GSK, Pfizer Announce Combined HIV/AIDS Drug Business
Pharmaceutical companies GlaxoSmithKline and Pfizer have announced that they will combine their HIV/AIDS drug businesses into a new, single company, the Wall Street Journal reports. Under the deal, GSK initially will hold 85% of the joint venture, while Pfizer will hold 15%, the Journal reports (Whalen/Cimilluca, Wall Street Journal, 4/16). The new company will hold a 19% share of the global HIV market and include 11 products already on the market, Reuters reports. In addition, the new company will include a pipeline of six new drugs, four of which are in mid-stage Phase II development (Hirschler, Reuters, 4/16).
The new company also will have 17 molecules it can use for the development of fixed-dose combination therapies. The research services to develop the medicines will be contracted directly from GSK and Pfizer (Kelley, Bloomberg, 4/16). The Journal reports that Dominique Limet -- senior vice president at GSK -- will be the new CEO of the joint venture.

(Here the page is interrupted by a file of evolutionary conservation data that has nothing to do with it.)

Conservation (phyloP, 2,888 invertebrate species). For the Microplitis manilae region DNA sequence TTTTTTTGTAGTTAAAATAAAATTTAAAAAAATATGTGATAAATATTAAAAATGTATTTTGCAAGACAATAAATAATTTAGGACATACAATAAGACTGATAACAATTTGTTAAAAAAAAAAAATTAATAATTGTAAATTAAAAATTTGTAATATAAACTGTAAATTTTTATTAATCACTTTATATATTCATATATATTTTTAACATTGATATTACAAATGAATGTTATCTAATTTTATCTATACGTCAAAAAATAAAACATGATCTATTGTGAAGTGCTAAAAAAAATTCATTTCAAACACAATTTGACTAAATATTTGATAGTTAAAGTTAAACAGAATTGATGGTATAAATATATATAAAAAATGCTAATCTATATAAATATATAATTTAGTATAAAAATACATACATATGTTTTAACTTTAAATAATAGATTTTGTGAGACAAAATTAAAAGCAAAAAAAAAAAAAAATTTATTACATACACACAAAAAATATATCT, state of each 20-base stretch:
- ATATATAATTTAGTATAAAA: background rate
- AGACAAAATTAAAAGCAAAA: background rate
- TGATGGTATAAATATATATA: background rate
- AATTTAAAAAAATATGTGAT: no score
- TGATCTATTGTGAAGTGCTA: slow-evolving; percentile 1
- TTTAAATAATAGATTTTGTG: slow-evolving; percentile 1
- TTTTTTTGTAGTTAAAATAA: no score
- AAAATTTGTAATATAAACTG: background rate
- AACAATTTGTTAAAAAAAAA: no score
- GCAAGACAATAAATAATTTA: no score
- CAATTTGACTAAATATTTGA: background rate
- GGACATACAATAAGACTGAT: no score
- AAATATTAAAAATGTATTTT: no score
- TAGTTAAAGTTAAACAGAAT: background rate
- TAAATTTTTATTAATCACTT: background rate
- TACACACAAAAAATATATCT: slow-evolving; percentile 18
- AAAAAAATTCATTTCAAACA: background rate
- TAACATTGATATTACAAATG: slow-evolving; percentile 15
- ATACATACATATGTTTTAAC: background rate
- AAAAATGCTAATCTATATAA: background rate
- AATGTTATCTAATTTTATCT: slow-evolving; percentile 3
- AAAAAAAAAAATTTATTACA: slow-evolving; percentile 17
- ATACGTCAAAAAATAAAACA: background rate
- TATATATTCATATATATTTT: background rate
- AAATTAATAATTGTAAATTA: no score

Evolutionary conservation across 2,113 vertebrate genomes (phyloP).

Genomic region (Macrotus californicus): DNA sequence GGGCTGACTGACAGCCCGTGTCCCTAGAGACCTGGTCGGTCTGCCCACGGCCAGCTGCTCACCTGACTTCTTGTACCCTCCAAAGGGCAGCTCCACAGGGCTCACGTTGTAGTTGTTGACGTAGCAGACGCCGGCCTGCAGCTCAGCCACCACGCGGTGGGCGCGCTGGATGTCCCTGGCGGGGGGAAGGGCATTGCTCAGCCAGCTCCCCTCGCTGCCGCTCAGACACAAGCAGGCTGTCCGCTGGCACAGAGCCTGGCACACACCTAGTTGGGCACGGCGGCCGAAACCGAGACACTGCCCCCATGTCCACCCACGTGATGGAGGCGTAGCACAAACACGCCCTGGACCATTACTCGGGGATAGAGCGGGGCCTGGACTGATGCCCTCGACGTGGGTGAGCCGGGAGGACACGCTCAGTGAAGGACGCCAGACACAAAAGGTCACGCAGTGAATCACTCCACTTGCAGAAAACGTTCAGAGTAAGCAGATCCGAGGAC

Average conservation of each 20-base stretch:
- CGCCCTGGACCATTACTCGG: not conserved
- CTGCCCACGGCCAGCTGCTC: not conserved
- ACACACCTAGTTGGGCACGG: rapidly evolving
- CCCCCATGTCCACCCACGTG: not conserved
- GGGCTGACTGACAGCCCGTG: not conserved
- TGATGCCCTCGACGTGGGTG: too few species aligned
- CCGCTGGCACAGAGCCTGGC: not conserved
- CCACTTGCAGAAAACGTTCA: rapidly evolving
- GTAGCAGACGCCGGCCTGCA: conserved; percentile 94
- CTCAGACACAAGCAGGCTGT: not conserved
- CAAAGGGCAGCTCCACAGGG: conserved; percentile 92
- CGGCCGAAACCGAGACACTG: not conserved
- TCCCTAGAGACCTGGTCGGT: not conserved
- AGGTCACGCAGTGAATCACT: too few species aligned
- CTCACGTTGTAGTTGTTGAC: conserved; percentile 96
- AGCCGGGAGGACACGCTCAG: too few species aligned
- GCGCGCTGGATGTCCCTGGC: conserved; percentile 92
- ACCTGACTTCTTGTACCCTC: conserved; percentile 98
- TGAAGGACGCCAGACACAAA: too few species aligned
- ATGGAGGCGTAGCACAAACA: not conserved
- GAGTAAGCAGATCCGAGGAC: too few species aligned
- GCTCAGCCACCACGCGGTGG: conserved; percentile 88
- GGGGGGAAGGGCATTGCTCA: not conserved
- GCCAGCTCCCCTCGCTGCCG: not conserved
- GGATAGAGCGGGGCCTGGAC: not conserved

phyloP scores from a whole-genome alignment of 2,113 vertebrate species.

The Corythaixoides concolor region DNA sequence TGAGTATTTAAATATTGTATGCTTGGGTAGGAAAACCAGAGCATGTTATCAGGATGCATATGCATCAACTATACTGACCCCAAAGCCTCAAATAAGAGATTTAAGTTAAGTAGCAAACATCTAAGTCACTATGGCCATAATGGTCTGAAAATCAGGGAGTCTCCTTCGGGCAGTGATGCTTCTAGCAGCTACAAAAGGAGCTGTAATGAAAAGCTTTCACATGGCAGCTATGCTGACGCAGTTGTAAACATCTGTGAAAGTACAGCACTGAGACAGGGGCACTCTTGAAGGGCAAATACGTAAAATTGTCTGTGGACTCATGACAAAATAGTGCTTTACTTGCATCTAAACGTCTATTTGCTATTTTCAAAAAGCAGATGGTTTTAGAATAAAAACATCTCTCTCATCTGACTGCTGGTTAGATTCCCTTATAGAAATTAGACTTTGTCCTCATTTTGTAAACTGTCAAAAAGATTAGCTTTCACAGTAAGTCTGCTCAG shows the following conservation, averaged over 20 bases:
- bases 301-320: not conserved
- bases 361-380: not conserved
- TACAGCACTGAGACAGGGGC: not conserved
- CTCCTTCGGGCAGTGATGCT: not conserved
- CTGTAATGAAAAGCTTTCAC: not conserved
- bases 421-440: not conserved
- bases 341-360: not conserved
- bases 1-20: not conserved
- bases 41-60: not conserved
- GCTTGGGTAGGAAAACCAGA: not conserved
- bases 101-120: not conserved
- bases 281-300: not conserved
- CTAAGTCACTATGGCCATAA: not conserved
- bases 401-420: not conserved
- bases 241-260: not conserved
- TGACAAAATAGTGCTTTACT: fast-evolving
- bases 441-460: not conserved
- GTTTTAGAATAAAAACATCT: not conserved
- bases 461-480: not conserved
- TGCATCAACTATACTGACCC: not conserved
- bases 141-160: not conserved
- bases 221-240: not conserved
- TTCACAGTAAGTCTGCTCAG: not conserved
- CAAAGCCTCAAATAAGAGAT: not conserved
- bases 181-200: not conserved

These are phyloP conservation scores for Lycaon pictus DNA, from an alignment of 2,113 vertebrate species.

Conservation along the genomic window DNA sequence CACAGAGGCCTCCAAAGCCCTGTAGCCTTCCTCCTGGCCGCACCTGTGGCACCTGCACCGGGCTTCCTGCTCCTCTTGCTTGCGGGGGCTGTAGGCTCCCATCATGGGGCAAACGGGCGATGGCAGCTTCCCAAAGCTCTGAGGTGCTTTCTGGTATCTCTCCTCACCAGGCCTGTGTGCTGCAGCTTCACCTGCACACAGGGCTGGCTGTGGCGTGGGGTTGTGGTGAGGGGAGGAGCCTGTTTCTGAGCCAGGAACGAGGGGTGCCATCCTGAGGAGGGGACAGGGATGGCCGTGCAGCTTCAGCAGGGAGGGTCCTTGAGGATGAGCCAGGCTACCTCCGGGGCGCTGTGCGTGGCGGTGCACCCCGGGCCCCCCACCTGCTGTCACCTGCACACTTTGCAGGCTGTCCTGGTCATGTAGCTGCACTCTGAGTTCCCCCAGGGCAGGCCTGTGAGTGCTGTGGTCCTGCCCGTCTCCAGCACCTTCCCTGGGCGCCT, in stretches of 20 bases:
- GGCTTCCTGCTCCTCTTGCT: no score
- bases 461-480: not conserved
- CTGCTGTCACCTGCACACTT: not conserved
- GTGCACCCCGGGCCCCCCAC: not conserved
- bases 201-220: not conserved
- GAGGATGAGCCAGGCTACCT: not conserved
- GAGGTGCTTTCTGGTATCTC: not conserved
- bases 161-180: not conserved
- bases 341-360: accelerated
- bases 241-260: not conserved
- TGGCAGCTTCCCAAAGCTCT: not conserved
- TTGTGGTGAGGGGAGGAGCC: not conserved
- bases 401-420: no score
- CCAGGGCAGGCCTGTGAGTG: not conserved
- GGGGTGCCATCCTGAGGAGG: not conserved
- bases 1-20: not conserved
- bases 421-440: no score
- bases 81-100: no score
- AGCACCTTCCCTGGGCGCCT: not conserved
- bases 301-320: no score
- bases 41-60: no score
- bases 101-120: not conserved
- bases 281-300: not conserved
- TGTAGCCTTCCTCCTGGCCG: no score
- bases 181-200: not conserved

According to the Journal, the companies expect that they will cut costs and create a broader business with more long-term growth potential by combining their products (Wall Street Journal, 4/16). Pfizer CEO Jeff Kindler said in a statement, "With the strength of the companies' current products, as well as the complementary fit of Pfizer's pipeline and Glaxo's global distribution capabilities, the new company is well positioned to bring new and improved medicines to patients with more speed and efficiency."
According to UNAIDS data, an estimated 33 million people were living with HIV in 2008, of whom about four million were taking HIV/AIDS medications. In 2008, the market for branded HIV medications was worth about $13 billion (Bloomberg, 4/16).